A Computational Model of the Citizen as Motivated Reasoner: Modeling the Dynamics of the 2000 Presidential Election

A Computational Model of the Citizen as Motivated Reasoner: Modeling the Dynamics of the 2000... A computational model of political attitudes and beliefs is developed that incorporates contemporary psychological theory with well-documented findings from electoral behavior. We compare this model, John Q. Public (JQP), to a Bayesian learning model via computer simulations of observed changes in candidate evaluations over the 2000 presidential campaign. In these simulations, JQP reproduces responsiveness, persistence, and polarization of political attitudes, while the Bayesian learning model has difficulty accounting for persistence and polarization. We conclude that “motivated reasoning”—the discounting of information that challenges priors along with the uncritical acceptance of attitude-consistent information—is the reason our model can better account for persistence and polarization in candidate evaluations. http://www.deepdyve.com/assets/images/DeepDyve-Logo-lg.png Political Behavior Springer Journals

A Computational Model of the Citizen as Motivated Reasoner: Modeling the Dynamics of the 2000 Presidential Election

Loading next page...
 
/lp/springer_journal/a-computational-model-of-the-citizen-as-motivated-reasoner-modeling-BwYKnHLOAm
Publisher
Springer US
Copyright
Copyright © 2009 by Springer Science+Business Media, LLC
Subject
Political Science and International Relations; Political Science; Sociology, general
ISSN
0190-9320
eISSN
1573-6687
D.O.I.
10.1007/s11109-009-9099-8
Publisher site
See Article on Publisher Site

Abstract

A computational model of political attitudes and beliefs is developed that incorporates contemporary psychological theory with well-documented findings from electoral behavior. We compare this model, John Q. Public (JQP), to a Bayesian learning model via computer simulations of observed changes in candidate evaluations over the 2000 presidential campaign. In these simulations, JQP reproduces responsiveness, persistence, and polarization of political attitudes, while the Bayesian learning model has difficulty accounting for persistence and polarization. We conclude that “motivated reasoning”—the discounting of information that challenges priors along with the uncritical acceptance of attitude-consistent information—is the reason our model can better account for persistence and polarization in candidate evaluations.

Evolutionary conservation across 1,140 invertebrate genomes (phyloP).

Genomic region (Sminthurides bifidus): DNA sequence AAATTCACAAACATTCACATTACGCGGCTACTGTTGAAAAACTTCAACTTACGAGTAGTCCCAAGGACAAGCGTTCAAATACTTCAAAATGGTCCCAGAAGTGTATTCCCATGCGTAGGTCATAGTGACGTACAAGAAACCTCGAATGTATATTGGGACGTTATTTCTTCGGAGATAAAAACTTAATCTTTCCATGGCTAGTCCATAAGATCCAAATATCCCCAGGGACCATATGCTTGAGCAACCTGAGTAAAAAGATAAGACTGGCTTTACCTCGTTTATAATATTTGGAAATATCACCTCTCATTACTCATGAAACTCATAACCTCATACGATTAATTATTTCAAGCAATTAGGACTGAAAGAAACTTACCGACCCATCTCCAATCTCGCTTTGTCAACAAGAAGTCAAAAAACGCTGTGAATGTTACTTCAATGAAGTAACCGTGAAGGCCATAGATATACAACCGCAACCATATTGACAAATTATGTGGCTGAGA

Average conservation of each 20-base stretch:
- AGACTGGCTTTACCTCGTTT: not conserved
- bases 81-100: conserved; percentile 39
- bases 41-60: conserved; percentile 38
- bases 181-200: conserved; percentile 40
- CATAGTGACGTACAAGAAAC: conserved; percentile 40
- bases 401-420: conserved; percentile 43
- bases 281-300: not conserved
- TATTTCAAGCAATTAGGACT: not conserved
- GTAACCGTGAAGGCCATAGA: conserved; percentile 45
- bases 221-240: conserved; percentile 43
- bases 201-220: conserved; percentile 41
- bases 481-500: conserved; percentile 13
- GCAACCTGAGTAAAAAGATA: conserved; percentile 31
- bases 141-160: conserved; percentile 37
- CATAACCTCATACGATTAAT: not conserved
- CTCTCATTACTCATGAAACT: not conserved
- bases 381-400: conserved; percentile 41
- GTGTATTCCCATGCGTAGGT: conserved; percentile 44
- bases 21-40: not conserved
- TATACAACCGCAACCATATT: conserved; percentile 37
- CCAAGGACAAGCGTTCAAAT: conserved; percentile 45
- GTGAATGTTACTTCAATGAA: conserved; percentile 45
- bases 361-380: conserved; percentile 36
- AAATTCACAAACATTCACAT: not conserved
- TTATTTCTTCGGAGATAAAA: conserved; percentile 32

Journal

Political BehaviorSpringer Journals

Published: Oct 14, 2009

References

You’re reading a free preview. Subscribe to read the entire article.


DeepDyve is your
personal research library

It’s your single place to instantly
discover and read the research
that matters to you.

Enjoy affordable access to
over 12 million articles from more than
10,000 peer-reviewed journals.

All for just $49/month

Explore the DeepDyve Library

Unlimited reading

Read as many articles as you need. Full articles with original layout, charts and figures. Read online, from anywhere.

Stay up to date

Keep up with your field with Personalized Recommendations and Follow Journals to get automatic updates.

Organize your research

It’s easy to organize your research with our built-in tools.

Your journals are on DeepDyve

Read from thousands of the leading scholarly journals from SpringerNature, Elsevier, Wiley-Blackwell, Oxford University Press and more.

All the latest content is available, no embargo periods.

See the journals in your area

DeepDyve Freelancer

DeepDyve Pro

Price
FREE
$49/month

$360/year
Save searches from
Google Scholar,
PubMed
Create lists to
organize your research
Export lists, citations
Read DeepDyve articles
Abstract access only
Unlimited access to over
18 million full-text articles
Print
20 pages/month
PDF Discount
20% off